Commons Vote on May’s Brexit Deal: A Short Pre-Match Analysis
Inevitable humiliation seems to be looming for Theresa May, as she will attempt to create a political gap, through which to squeeze her agreement on the 11th December.
The PM will embark upon a campaign closely resembling that of a General Election in the coming days as she attempts to persuade the nation, and most importantly MPs, that accepting her withdrawal agreement is the right path for Britain.
She has taken a Panglossian attitude and personally challenged the Labour leader, Jeremy Corbyn, to a televised debate regarding the Brexit deal negotiated with the EU over the past two years. However, some commentators have questioned the point of this debate, as Corbyn is a natural Eurosceptic and it is, therefore, probable that he would provide much less resistance to May’s deal then a remainer or ardent Brexiteer. It would be much more valuablefor the public and MPs to hear points put forward by Anna Soubry, a stubborn rebel Tory remainer from day one; Sir Vince Cable, leader of the pro-European Liberal Democrats; David Davis, former Brexit Secretary and Brexiteer; or even Boris Johnson, the ace up the Leave Campaign’s sleeve. A debate with three sides,representing May’s deal, Remain and a hard Brexit would result in a much more entertaining and informative watch.
May has continuously denied that she would approve a so called ‘People’s Vote’ on the nature of Britain’s future relations with the EU. However, her scheduled public appearances over the next week or so would suggest otherwise. She seems to want the public on side, as well as MPs. It seems that the PM may be preparing potential scenarios were her deal to fail in the commons, a very likely outcome. After an inevitable flurry of quandary, May will most likely try to force her agreement through again, maybe with a couple of very minor adjustments. Although, if adjustments are not deemed possible or the PM does not believe that her deal will be voted down again, parliament will be in the full grips of a constitutional crisis. Consequently, the public would need to have to be consulted in some capacity. This would mean a referendum on the deal or, which, undoubtably, would be her preferred option, a General Election.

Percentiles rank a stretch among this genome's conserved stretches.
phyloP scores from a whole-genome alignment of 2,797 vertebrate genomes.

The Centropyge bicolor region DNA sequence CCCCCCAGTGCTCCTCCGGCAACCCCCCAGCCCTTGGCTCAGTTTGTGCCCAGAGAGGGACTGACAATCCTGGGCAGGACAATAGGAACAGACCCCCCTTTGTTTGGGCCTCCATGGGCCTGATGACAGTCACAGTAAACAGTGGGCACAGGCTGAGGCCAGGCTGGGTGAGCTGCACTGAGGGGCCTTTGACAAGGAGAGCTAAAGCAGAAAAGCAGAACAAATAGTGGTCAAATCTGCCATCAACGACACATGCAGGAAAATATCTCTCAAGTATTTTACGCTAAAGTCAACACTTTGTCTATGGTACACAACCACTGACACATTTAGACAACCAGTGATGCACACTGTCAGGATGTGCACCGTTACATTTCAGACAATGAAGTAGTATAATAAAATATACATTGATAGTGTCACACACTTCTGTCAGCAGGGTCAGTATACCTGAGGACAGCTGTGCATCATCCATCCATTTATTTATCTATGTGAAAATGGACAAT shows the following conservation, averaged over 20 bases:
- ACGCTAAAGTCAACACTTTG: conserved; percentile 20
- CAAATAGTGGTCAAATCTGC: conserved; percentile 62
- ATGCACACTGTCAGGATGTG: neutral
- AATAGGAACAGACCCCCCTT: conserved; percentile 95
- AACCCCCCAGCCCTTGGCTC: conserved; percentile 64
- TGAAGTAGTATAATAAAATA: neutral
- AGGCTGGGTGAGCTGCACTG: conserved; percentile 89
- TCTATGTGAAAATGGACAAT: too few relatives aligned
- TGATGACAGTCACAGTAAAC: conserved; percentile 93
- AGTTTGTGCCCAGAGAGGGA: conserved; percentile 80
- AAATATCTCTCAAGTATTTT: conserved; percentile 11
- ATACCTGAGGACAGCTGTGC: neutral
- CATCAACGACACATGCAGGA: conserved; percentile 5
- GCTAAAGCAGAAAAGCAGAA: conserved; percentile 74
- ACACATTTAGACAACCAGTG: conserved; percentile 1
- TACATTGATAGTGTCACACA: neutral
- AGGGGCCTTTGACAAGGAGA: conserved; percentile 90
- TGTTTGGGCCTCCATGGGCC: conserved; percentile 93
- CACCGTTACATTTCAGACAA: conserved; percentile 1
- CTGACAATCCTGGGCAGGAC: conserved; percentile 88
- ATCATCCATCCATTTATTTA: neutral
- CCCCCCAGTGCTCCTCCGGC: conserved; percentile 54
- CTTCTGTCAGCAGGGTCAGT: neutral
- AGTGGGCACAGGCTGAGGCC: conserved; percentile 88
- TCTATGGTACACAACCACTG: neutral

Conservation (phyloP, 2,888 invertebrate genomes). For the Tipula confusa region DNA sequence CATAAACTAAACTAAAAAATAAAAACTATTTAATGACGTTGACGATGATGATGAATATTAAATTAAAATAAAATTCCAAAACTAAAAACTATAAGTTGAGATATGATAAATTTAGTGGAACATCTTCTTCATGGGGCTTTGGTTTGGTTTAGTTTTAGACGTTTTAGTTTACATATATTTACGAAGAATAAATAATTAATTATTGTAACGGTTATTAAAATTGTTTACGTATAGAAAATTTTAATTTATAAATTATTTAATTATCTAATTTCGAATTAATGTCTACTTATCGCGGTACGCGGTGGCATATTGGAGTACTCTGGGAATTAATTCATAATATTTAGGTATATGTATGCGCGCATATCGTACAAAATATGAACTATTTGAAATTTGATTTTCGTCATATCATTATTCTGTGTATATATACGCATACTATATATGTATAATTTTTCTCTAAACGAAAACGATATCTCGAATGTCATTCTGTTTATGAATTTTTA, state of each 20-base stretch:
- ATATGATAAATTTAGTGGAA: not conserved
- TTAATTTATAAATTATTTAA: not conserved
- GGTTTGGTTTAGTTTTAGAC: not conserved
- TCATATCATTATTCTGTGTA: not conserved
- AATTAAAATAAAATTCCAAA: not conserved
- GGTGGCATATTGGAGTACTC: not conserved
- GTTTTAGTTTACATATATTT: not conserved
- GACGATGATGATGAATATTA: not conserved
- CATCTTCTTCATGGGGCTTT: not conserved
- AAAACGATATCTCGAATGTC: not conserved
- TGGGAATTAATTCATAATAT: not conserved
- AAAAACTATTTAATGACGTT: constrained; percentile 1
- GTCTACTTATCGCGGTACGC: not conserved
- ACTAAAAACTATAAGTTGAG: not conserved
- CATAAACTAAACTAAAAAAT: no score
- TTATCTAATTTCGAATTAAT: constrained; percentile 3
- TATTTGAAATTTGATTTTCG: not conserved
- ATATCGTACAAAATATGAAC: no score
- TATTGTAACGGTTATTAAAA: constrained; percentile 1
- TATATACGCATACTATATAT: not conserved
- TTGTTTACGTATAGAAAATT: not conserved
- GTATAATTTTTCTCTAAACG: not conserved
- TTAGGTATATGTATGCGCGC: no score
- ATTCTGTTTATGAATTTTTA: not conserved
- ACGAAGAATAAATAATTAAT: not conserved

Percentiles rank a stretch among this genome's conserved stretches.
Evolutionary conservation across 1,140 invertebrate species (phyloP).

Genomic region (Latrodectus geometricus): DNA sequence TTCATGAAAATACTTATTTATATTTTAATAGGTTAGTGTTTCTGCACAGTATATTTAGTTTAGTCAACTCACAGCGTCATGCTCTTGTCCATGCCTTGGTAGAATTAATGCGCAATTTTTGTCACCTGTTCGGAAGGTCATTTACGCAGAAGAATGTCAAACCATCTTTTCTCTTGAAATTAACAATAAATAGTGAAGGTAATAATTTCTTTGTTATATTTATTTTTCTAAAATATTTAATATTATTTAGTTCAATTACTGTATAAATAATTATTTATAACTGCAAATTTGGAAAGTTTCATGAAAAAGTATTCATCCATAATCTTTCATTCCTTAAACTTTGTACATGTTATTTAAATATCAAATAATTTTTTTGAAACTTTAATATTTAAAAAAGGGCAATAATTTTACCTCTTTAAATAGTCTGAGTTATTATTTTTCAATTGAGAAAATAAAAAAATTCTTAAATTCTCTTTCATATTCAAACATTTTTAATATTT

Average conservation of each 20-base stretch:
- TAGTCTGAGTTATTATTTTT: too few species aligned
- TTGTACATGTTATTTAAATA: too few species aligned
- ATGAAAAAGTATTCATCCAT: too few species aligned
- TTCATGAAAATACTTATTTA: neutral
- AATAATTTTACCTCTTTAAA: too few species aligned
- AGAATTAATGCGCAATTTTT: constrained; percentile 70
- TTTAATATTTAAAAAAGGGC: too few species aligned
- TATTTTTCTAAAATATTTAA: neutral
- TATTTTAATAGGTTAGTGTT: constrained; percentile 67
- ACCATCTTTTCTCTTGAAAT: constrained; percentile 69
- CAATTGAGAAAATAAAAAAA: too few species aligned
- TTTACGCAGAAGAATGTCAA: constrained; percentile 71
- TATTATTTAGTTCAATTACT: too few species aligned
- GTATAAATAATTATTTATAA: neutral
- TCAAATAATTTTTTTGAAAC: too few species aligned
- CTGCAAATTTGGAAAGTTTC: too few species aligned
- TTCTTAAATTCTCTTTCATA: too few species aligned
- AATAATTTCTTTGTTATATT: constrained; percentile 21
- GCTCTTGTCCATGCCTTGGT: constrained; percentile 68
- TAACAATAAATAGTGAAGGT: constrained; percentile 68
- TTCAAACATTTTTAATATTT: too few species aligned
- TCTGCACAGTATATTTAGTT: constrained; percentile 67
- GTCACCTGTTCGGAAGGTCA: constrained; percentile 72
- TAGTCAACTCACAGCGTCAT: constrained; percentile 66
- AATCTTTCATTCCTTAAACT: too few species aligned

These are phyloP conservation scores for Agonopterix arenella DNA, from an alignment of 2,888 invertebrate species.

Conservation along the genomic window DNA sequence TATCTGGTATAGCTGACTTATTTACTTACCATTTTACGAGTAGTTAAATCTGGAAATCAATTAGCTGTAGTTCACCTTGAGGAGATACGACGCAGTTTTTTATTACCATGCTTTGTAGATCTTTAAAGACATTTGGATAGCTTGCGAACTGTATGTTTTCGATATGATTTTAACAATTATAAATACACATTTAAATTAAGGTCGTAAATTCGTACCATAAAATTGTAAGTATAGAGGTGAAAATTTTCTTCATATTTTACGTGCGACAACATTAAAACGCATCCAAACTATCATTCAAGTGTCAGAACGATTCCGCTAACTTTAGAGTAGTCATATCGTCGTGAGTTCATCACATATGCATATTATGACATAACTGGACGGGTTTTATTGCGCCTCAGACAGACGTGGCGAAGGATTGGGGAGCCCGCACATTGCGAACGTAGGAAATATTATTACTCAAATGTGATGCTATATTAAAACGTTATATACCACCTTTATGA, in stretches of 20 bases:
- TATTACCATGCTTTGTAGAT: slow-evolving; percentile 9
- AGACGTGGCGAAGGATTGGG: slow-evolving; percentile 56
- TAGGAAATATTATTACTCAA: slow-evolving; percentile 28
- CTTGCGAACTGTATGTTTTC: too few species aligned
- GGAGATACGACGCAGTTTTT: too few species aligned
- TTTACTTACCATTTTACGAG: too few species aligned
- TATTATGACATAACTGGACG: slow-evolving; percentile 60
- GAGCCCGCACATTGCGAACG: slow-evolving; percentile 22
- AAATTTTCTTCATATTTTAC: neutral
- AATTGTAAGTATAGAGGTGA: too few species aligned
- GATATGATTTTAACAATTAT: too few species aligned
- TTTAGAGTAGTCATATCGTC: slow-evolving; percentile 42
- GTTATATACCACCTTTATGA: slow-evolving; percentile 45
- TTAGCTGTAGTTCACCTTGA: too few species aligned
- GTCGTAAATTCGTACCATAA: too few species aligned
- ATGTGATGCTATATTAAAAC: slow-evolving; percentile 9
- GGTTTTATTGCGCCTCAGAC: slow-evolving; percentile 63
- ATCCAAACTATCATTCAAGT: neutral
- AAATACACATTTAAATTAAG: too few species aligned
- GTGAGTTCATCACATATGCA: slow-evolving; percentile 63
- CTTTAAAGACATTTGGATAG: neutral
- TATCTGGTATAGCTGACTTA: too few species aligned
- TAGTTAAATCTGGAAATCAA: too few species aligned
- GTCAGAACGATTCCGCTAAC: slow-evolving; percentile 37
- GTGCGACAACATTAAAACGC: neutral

What is certain, however, is the fact that May’s chances of this deal passing through the house are looking dismal. Remainers and Brexiteers alike, the SNP, Green Party, Liberal Democrats, most Labour MPs; the DUP, the government’s ex ally who have repeatedly attacked May’s deal, including during her visit to NI on Tuesday, and some Tories, including members of the ERG and the former Defence Secretary, Sir Michael Fallon, whom has stated that her deal is ‘doomed’, have all stated that they will vote against her vision of the United Kingdom’s future relationship with the EU. Renegotiation with the EU is not a very realistic option, as the UK will leave the EU on the 29th March 2019 no matter what state the negotiating process is in. If no agreement has been reached, Britain will leave without a deal and economic matters will be deciphered by default WTO rules. Hard liners, like Rees-Mogg and Farage,suggest that this would be a reasonable outcome. It would certainly be entering the unknown, as supplies of medicine and food would be put into question.
One thing is for certain, as a study by the organisation behind a probable ‘People’s Vote’ has concluded that the UK’s GDP will shrink by 3.9%per annum and £100bn a year will be lost by 2030, the PM faces an apparent chimerical struggle, against resistance from all sides, to secure her rather prolix deal and end this perennial Brexit saga which most of the nation is simply bored to death of. If she does somehow succeed, however, it will go down as one of the most unlikely and significant peacetime political victories in modern British history.